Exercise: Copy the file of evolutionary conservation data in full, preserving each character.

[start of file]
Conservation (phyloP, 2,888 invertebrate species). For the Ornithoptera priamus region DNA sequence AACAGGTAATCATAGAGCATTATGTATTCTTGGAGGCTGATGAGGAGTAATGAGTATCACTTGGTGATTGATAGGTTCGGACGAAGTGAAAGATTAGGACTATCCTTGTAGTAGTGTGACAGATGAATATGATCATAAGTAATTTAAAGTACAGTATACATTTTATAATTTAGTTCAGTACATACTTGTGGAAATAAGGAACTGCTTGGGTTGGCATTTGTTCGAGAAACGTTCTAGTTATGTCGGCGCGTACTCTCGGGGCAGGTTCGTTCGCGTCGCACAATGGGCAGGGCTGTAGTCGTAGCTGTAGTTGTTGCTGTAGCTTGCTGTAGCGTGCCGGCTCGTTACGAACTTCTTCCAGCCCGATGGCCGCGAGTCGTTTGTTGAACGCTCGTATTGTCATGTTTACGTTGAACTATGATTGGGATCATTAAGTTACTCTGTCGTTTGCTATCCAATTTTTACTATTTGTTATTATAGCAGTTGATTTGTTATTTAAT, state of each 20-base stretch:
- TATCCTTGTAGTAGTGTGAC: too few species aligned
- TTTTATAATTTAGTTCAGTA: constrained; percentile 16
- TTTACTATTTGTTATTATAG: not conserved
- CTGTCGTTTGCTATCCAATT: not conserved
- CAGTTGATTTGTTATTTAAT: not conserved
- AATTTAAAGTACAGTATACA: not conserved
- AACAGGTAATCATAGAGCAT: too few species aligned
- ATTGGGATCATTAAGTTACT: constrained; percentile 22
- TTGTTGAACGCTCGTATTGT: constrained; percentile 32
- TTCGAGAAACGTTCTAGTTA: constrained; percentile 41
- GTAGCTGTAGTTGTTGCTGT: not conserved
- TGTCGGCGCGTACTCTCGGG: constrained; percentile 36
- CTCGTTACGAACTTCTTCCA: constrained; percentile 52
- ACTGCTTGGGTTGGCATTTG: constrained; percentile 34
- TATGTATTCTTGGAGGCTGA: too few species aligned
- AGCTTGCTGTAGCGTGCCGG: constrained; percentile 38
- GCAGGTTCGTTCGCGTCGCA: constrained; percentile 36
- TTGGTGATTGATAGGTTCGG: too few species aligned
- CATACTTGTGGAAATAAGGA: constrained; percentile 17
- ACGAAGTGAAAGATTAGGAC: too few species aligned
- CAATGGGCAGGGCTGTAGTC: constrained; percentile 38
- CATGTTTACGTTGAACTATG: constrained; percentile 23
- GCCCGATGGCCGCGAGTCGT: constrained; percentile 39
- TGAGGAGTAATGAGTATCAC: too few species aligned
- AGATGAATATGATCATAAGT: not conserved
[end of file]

Conservation (phyloP, 2,888 invertebrate species). For the Ornithoptera priamus region DNA sequence AACAGGTAATCATAGAGCATTATGTATTCTTGGAGGCTGATGAGGAGTAATGAGTATCACTTGGTGATTGATAGGTTCGGACGAAGTGAAAGATTAGGACTATCCTTGTAGTAGTGTGACAGATGAATATGATCATAAGTAATTTAAAGTACAGTATACATTTTATAATTTAGTTCAGTACATACTTGTGGAAATAAGGAACTGCTTGGGTTGGCATTTGTTCGAGAAACGTTCTAGTTATGTCGGCGCGTACTCTCGGGGCAGGTTCGTTCGCGTCGCACAATGGGCAGGGCTGTAGTCGTAGCTGTAGTTGTTGCTGTAGCTTGCTGTAGCGTGCCGGCTCGTTACGAACTTCTTCCAGCCCGATGGCCGCGAGTCGTTTGTTGAACGCTCGTATTGTCATGTTTACGTTGAACTATGATTGGGATCATTAAGTTACTCTGTCGTTTGCTATCCAATTTTTACTATTTGTTATTATAGCAGTTGATTTGTTATTTAAT, state of each 20-base stretch:
- TATCCTTGTAGTAGTGTGAC: too few species aligned
- TTTTATAATTTAGTTCAGTA: constrained; percentile 16
- TTTACTATTTGTTATTATAG: not conserved
- CTGTCGTTTGCTATCCAATT: not conserved
- CAGTTGATTTGTTATTTAAT: not conserved
- AATTTAAAGTACAGTATACA: not conserved
- AACAGGTAATCATAGAGCAT: too few species aligned
- ATTGGGATCATTAAGTTACT: constrained; percentile 22
- TTGTTGAACGCTCGTATTGT: constrained; percentile 32
- TTCGAGAAACGTTCTAGTTA: constrained; percentile 41
- GTAGCTGTAGTTGTTGCTGT: not conserved
- TGTCGGCGCGTACTCTCGGG: constrained; percentile 36
- CTCGTTACGAACTTCTTCCA: constrained; percentile 52
- ACTGCTTGGGTTGGCATTTG: constrained; percentile 34
- TATGTATTCTTGGAGGCTGA: too few species aligned
- AGCTTGCTGTAGCGTGCCGG: constrained; percentile 38
- GCAGGTTCGTTCGCGTCGCA: constrained; percentile 36
- TTGGTGATTGATAGGTTCGG: too few species aligned
- CATACTTGTGGAAATAAGGA: constrained; percentile 17
- ACGAAGTGAAAGATTAGGAC: too few species aligned
- CAATGGGCAGGGCTGTAGTC: constrained; percentile 38
- CATGTTTACGTTGAACTATG: constrained; percentile 23
- GCCCGATGGCCGCGAGTCGT: constrained; percentile 39
- TGAGGAGTAATGAGTATCAC: too few species aligned
- AGATGAATATGATCATAAGT: not conserved